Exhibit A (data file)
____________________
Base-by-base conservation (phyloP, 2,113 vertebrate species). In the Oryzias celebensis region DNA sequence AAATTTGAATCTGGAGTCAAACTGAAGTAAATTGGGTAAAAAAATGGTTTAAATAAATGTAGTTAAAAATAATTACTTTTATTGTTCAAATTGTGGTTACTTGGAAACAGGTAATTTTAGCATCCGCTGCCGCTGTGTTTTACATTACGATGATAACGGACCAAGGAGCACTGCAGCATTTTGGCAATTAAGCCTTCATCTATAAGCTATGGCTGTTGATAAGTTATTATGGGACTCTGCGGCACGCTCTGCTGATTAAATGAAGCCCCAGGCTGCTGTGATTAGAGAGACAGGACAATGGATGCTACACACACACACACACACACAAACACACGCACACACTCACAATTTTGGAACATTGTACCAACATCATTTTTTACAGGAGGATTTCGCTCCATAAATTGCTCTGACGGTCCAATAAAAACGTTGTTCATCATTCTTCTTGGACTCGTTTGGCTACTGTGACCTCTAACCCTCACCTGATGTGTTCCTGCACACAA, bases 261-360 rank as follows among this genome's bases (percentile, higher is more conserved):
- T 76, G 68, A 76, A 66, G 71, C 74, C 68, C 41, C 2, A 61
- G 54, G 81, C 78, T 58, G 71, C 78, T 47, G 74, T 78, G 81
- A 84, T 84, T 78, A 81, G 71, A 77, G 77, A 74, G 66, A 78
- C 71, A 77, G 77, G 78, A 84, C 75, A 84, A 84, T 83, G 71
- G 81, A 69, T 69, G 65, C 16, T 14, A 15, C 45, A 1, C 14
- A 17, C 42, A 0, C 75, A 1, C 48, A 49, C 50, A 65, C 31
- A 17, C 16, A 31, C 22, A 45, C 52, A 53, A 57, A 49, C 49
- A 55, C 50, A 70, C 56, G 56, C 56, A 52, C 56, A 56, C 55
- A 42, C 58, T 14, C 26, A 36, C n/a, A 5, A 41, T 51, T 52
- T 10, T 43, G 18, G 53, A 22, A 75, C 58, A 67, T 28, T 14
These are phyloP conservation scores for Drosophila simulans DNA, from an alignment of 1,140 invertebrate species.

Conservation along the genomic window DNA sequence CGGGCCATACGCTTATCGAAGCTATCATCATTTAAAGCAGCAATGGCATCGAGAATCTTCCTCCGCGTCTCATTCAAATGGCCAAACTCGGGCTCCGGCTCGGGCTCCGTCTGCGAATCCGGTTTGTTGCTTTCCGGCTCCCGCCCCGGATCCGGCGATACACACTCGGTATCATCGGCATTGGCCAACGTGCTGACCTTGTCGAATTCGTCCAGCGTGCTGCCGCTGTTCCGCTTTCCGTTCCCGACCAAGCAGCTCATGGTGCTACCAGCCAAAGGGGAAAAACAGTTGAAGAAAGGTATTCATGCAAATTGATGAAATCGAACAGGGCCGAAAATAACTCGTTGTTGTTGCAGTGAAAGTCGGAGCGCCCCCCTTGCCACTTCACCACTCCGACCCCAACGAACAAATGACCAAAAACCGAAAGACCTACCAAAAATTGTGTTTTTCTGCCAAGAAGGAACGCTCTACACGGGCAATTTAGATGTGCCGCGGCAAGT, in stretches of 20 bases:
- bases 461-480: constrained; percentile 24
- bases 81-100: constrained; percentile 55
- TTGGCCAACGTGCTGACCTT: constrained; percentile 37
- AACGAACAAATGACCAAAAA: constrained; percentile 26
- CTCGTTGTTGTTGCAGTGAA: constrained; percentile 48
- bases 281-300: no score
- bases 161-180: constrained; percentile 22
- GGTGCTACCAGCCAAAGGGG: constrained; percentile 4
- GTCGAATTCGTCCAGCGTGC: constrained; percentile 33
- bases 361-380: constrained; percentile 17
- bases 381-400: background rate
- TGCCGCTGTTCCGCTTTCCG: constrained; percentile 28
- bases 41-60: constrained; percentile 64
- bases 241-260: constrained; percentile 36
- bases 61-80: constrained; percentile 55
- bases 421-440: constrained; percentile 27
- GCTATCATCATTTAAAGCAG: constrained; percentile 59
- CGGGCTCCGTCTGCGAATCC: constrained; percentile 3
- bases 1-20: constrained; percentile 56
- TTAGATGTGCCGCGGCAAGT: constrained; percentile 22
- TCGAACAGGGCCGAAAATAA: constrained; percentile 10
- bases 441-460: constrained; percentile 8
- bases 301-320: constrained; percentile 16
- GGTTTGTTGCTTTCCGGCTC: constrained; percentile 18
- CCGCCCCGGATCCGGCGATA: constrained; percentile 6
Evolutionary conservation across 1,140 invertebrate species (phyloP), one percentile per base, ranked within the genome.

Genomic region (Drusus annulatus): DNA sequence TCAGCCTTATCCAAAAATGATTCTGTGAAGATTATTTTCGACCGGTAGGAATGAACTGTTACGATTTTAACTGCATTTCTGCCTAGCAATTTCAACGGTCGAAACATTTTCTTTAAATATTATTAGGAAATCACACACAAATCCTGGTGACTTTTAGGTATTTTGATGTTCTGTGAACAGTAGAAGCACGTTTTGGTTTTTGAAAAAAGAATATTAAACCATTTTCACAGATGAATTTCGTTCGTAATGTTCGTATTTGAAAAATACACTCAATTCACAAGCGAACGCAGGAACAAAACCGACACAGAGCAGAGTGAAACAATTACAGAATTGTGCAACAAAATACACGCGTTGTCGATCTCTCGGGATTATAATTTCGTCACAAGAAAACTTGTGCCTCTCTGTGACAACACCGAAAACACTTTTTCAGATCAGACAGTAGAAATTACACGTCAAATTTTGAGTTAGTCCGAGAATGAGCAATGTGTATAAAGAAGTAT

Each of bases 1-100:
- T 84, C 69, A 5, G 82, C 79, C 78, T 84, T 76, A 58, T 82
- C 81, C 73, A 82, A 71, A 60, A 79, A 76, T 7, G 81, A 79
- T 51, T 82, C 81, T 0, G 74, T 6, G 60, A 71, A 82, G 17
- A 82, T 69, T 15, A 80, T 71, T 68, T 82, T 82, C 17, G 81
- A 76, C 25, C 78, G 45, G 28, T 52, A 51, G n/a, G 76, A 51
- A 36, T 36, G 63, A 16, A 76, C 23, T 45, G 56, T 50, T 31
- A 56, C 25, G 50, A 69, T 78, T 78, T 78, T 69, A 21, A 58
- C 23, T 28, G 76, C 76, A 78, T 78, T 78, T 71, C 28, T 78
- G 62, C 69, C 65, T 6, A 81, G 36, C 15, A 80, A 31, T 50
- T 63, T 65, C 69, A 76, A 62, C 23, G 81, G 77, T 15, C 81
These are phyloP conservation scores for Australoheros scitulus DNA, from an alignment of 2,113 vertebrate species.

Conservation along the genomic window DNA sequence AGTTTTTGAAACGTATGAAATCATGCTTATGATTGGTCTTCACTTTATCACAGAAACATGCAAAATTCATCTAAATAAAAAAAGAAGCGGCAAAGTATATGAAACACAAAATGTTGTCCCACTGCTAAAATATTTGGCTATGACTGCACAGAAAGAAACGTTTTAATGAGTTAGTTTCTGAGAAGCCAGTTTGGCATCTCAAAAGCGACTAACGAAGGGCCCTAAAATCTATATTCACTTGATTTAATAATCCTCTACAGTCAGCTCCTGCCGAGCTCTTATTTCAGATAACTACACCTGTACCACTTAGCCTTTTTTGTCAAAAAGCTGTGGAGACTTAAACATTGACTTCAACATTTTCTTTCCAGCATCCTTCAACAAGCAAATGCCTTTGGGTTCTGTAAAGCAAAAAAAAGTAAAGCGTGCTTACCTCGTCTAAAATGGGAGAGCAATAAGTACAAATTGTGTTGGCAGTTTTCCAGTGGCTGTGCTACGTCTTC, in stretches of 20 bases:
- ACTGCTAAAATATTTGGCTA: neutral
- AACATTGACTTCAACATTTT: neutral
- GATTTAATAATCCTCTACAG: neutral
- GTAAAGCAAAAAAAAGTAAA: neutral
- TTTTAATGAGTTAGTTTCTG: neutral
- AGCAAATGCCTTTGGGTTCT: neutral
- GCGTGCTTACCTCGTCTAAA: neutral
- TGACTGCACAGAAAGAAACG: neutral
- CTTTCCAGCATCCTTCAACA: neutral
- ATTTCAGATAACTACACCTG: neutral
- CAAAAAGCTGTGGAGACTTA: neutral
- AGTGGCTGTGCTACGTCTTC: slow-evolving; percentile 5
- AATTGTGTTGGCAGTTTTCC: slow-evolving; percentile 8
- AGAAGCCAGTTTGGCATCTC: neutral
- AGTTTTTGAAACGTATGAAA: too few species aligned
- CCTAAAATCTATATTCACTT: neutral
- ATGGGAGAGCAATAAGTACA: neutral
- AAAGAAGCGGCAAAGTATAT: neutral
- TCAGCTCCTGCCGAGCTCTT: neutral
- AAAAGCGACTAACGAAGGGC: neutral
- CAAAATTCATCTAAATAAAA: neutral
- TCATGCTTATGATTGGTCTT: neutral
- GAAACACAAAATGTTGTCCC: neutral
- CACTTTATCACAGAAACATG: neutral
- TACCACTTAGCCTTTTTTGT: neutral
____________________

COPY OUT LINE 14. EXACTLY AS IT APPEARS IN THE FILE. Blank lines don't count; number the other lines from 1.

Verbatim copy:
- bases 461-480: constrained; percentile 24